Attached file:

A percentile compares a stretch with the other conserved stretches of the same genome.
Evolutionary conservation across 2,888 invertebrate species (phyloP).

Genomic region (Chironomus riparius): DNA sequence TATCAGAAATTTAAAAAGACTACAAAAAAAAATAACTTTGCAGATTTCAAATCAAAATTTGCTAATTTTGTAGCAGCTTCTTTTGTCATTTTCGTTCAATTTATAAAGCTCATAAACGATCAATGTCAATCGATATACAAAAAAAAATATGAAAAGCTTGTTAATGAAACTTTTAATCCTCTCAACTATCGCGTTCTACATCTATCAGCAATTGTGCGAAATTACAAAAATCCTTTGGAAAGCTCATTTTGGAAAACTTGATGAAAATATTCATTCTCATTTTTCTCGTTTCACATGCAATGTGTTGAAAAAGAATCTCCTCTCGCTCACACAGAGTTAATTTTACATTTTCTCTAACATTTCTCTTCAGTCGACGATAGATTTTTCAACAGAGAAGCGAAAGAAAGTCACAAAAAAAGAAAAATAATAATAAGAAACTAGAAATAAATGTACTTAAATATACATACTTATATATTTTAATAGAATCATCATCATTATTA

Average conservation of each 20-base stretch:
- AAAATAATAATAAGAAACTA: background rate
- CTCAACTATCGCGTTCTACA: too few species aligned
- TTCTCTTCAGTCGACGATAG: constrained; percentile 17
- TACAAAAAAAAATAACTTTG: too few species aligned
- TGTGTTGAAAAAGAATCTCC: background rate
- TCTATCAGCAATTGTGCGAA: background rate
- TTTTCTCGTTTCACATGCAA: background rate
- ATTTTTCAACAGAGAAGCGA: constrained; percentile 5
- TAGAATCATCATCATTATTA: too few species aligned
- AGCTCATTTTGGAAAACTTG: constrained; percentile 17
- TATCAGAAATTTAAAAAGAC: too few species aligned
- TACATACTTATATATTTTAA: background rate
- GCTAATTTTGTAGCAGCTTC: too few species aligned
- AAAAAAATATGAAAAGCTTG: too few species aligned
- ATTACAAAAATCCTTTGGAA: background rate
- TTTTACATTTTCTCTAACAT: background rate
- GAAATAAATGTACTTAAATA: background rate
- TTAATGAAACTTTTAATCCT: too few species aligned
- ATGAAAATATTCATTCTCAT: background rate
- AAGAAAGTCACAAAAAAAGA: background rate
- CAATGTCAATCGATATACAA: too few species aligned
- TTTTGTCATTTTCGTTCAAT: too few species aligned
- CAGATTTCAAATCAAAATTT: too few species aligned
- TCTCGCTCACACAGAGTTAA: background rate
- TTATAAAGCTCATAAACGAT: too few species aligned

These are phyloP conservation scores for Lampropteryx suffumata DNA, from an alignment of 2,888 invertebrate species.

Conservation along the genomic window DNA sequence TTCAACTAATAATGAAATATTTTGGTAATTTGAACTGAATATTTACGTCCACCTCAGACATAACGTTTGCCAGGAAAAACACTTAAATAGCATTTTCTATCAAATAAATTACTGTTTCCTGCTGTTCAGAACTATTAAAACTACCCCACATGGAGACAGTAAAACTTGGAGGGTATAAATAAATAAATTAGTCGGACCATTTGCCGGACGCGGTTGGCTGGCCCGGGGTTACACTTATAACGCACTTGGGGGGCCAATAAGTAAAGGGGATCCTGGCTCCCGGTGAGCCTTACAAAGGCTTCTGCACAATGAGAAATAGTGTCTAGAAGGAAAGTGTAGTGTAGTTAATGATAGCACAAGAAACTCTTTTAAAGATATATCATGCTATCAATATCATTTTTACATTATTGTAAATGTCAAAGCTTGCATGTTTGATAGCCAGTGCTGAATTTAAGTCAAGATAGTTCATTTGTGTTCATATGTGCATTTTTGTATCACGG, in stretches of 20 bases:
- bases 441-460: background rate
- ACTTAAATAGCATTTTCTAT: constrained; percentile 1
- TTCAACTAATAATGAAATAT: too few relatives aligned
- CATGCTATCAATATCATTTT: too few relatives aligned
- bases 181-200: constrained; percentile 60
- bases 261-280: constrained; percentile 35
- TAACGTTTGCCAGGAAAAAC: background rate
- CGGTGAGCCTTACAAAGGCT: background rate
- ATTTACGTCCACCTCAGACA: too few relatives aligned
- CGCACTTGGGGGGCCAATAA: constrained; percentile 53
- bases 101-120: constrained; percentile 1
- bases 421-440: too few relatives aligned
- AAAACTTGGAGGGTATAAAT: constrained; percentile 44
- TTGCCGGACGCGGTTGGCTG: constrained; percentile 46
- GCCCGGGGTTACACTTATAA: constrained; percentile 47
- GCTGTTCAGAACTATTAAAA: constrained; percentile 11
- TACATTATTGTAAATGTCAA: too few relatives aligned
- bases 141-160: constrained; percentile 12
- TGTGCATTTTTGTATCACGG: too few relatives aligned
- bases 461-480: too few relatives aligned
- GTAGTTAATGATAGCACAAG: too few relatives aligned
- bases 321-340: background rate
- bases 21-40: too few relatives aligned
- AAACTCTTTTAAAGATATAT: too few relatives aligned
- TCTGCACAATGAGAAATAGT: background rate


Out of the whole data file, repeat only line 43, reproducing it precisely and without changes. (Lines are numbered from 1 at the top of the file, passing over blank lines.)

- bases 421-440: too few relatives aligned